Under an executive order dated 24 May 1919 addressing the disposition of vessels the U.S. Navy no longer required, Edithena was among several vessels designated for transfer to the United States Bureau of Fisheries (BOF).[4] Edithena was stricken from the Navy List on 21 October 1919 and transferred to the BOF.

U.S. Bureau of Fisheries and Fish and Wildlife Service[edit]

USFS Widgeon in 1924.

After the U.S. Bureau of Fisheries (BOF) renamed the vessel USFS Widgeon,[3] the BOF vessel USFS Halcyon towed her from Woods Hole, Massachusetts, to Hampton Roads, Virginia, arriving there on 25 November 1921.[3] At Norfolk Navy Yard in Portsmouth, Virginia, Widgeon was loaded aboard the U.S. Navy cargo ship USS Gold Star.[3] Gold Star departed Norfolk, Virginia, on 22 April 1922 bound for the Pacific Northwest and delivered Widgeon to Seattle, Washington.[3]

At Seattle, Widgeon underwent modifications for BOF service as a fishery patrol vessel in the waters off the Territory of Alaska.[3] After their completion, she departed Seattle in August 1922 to begin patrol duties off Southeast Alaska.[3] In 1924, her engines were rebuilt, and that same year United States Secretary of Commerce Herbert Hoover embarked aboard Widgeon as part of President Warren G. Harding's travelling party during a visit by Harding to the Territory of Alaska.[3] In 1928, her patrol duties expanded to include the protection of the fur seal population in the Pribilof Islands in the Bering Sea.[3]

Widgeon was out of service during July 1929 while her engines underwent repairs, and that month Highway, a vessel borrowed from the United States Bureau of Public Roads, carried out her patrols for her.[3] On 12 October 1929, Widgeon ran aground on Russian Reef off Alaska's Whitewater Bay.[3] Two motorboats came to her assistance and a troller and Alaska Natives aboard the vessel Merrimac reported Widgeon to be completely wrecked, but a rising tide allowed her to slide off the reef, and, despite damage to her propeller and rudder, she reached port under her own power to undergo repairs.[3] The owners of the motorboats later filed a salvage claim with the United States Government for assisting Widgeon.[3] In May 1930, Widgeon suffered an on-board explosion and fire while she was docked at Juneau, Territory of Alaska; the Juneau Fire Department extinguished the blaze.[3]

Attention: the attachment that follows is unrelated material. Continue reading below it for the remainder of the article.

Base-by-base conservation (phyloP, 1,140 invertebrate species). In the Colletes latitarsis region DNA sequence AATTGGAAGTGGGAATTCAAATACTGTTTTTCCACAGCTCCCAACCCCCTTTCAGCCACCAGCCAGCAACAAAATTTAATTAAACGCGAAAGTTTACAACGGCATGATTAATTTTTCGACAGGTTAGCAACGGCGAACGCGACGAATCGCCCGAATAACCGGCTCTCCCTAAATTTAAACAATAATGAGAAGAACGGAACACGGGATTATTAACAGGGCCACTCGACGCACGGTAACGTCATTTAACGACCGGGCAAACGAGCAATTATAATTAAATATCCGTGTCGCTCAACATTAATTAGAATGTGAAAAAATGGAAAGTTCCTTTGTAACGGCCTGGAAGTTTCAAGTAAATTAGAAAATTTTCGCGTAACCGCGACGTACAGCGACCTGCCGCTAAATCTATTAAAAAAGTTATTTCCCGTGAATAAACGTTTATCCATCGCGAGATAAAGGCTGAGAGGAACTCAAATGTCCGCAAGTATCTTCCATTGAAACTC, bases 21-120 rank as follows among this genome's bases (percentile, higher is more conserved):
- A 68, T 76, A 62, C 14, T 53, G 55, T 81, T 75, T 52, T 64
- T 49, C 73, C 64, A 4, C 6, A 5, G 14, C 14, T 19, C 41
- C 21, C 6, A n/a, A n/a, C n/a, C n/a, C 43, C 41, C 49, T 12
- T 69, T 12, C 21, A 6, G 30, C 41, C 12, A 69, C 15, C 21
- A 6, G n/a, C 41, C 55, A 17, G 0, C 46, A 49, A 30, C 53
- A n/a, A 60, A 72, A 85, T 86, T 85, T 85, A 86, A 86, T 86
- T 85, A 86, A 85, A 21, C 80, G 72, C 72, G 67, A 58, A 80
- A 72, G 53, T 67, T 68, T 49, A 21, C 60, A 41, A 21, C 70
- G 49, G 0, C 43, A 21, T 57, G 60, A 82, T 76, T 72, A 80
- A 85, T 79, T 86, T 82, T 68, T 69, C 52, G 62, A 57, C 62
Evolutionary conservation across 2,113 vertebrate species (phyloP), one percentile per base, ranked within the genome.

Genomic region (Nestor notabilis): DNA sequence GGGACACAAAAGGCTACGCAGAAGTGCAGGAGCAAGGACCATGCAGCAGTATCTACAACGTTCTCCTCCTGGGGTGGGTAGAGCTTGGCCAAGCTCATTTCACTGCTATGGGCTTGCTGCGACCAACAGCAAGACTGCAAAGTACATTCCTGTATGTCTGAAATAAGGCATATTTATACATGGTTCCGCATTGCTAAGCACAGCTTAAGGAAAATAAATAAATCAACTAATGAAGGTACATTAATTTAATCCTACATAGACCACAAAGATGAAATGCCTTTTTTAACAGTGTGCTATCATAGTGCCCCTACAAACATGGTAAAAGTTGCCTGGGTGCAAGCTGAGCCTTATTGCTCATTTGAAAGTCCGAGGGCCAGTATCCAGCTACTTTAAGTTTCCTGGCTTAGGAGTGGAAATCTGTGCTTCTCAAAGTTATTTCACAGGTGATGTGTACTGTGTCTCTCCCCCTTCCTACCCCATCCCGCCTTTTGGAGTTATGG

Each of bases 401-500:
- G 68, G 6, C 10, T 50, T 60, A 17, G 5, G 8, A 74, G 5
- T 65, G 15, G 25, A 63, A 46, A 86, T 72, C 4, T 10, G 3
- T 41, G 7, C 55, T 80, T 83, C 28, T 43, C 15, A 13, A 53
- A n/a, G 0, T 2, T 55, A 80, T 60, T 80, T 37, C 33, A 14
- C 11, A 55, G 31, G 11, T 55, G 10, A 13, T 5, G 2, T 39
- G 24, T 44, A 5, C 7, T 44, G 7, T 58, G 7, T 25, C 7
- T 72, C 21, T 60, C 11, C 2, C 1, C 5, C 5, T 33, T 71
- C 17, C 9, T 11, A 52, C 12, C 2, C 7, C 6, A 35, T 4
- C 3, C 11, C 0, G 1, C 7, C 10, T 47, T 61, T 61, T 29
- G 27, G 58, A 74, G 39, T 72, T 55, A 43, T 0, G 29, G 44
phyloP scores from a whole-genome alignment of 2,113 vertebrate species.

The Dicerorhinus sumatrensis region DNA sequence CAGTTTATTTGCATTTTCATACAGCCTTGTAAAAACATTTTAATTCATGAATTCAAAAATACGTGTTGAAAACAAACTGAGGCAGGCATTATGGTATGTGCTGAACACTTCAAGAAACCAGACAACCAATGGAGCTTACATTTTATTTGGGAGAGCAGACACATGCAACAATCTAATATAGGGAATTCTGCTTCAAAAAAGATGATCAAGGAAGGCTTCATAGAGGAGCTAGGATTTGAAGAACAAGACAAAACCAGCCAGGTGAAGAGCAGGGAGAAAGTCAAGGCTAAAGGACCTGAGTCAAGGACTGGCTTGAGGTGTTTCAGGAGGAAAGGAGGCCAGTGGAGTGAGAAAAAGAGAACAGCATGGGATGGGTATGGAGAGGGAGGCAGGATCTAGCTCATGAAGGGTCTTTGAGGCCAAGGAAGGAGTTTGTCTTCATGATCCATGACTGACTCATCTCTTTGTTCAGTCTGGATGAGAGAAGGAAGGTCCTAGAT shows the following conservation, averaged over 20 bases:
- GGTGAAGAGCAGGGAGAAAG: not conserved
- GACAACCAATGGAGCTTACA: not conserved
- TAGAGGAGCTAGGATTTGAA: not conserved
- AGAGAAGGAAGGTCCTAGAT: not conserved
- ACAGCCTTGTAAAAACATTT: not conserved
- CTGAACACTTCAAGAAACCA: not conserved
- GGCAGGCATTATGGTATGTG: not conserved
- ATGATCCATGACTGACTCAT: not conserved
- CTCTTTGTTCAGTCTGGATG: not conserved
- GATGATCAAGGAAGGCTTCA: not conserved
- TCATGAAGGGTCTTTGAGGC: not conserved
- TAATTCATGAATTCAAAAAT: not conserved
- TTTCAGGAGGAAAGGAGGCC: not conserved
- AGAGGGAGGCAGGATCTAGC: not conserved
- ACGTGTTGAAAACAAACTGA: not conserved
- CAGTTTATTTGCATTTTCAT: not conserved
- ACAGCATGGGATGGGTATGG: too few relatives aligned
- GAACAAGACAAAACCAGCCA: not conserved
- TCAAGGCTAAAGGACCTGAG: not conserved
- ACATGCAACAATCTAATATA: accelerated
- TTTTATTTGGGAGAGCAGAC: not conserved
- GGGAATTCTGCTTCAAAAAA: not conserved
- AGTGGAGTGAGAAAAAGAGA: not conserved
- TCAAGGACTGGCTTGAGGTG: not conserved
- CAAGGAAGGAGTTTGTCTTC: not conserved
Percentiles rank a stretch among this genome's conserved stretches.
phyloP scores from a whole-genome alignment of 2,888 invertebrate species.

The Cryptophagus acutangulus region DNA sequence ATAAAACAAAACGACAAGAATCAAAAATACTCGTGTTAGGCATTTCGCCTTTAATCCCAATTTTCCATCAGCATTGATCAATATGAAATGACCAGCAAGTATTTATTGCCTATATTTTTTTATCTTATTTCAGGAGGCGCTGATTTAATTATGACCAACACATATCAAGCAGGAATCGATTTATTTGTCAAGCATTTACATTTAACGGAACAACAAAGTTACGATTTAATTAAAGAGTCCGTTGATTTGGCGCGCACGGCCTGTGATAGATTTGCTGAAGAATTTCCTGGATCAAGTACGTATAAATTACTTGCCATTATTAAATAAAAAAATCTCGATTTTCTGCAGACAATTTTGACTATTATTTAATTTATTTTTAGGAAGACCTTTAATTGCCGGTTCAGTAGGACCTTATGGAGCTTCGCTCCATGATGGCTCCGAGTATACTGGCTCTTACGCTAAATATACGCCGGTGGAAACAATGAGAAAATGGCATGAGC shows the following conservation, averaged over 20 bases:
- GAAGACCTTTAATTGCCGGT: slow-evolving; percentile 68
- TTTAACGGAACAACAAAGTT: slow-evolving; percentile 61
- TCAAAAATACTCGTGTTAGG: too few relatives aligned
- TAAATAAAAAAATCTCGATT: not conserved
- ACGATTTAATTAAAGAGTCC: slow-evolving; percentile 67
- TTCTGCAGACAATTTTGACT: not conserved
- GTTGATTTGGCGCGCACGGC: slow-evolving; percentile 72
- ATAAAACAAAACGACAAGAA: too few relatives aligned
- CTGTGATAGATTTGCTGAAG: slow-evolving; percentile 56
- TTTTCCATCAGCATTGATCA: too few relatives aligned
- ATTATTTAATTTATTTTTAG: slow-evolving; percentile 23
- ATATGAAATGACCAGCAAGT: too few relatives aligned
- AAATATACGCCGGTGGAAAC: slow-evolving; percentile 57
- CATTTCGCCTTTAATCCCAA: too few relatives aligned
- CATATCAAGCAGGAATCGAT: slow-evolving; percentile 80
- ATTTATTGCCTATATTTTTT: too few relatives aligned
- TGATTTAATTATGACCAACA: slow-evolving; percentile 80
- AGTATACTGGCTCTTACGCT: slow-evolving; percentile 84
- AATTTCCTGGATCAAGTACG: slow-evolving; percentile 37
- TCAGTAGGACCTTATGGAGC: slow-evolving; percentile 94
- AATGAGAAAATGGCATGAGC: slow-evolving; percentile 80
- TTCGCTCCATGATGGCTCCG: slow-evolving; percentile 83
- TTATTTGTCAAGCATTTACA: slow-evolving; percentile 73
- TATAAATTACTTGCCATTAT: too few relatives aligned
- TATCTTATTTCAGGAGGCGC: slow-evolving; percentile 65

USFS Widgeon (in right background) ca. 1938, photographed with men brailing salmon from a floating fish trap in the foreground.

When Widgeon arrived in Alaskan waters, her bearings required rebabbitting every two months, but by 1930 she had received new B. F. Goodrich Company cutless bearings that relieved her crew of this frequent maintenance requirement.[3] Widgeon underwent an extensive overhaul in Seattle during the winter of 1931–1932.[3]

In 1939, the BOF was transferred from the United States Department of Commerce to the United States Department of the Interior,[5] and on 30 June 1940, it was merged with the Interior Department's Division of Biological Survey to form the new Fish and Wildlife Service,[6] an element of the Interior Department destined to become the United States Fish and Wildlife Service in 1956.[7] The vessel thus became part of the FWS fleet as US FWS Widgeon.

In 1942, during World War II, Widgeon became a radar picket boat, operating under U.S. Navy orders.[3] She was last listed as part of the FWS fleet in 1944.[3]

Later career[edit]

By 1947, the vessel had reverted to her original name, Edithena, and was under private ownership with her home port at Seattle.[3] From 1970 to 1986, she was in service as a fishing vessel with the name Ila Mae and her home port at Anacortes, Washington.[3]

See also[edit]


  1. ^ U.S. Department of Commerce Bureau of Navigation and Steamboat Inspection, Merchant Vessels of the United States (Including Yachts and Government Vessels), Year Ended June 30, 1933, Washington, D.C.: United States Government Printing Office, 1932, pp. 151, 1131.
  2. ^ a b c d e f g h i j k Anonymous, "Edithena---A Twin Screw 75-Footer," Power Boating, July 1914, pp. 37–38 Retrieved August 20, 2019
  3. ^ a b c d e f g h i j k l m n o p q r s t u v w NOAA Fisheries Alaska Science Fisheries Center AFSC Historical Corner: Widgeon, World War I Boat
  4. ^ NOAA Fisheries Alaska Fisheries Science Center "AFSC Historical Corner: Petrel and Merganser, World War I Boats"
  5. ^ "Fisheries Historical Timeline: Historical Highlights 1930's". NOAA Fisheries Service: Northeast Fisheries Science Center. National Oceanic and Atmospheric Administration (NOAA). June 16, 2011. Retrieved September 11, 2017.
  6. ^ "Fisheries Historical Timeline: Historical Highlights 1940's". NOAA Fisheries Service: Northeast Fisheries Science Center. National Oceanic and Atmospheric Administration (NOAA). June 16, 2011. Retrieved September 11, 2017.
  7. ^ "Fisheries Historical Timeline: Historical Highlights 1950's". NOAA Fisheries Service: Northeast Fisheries Science Center. National Oceanic and Atmospheric Administration (NOAA). June 16, 2011. Retrieved September 11, 2017.

This article incorporates text from the public domain Dictionary of American Naval Fighting Ships. The entry can be found here.

External links[edit]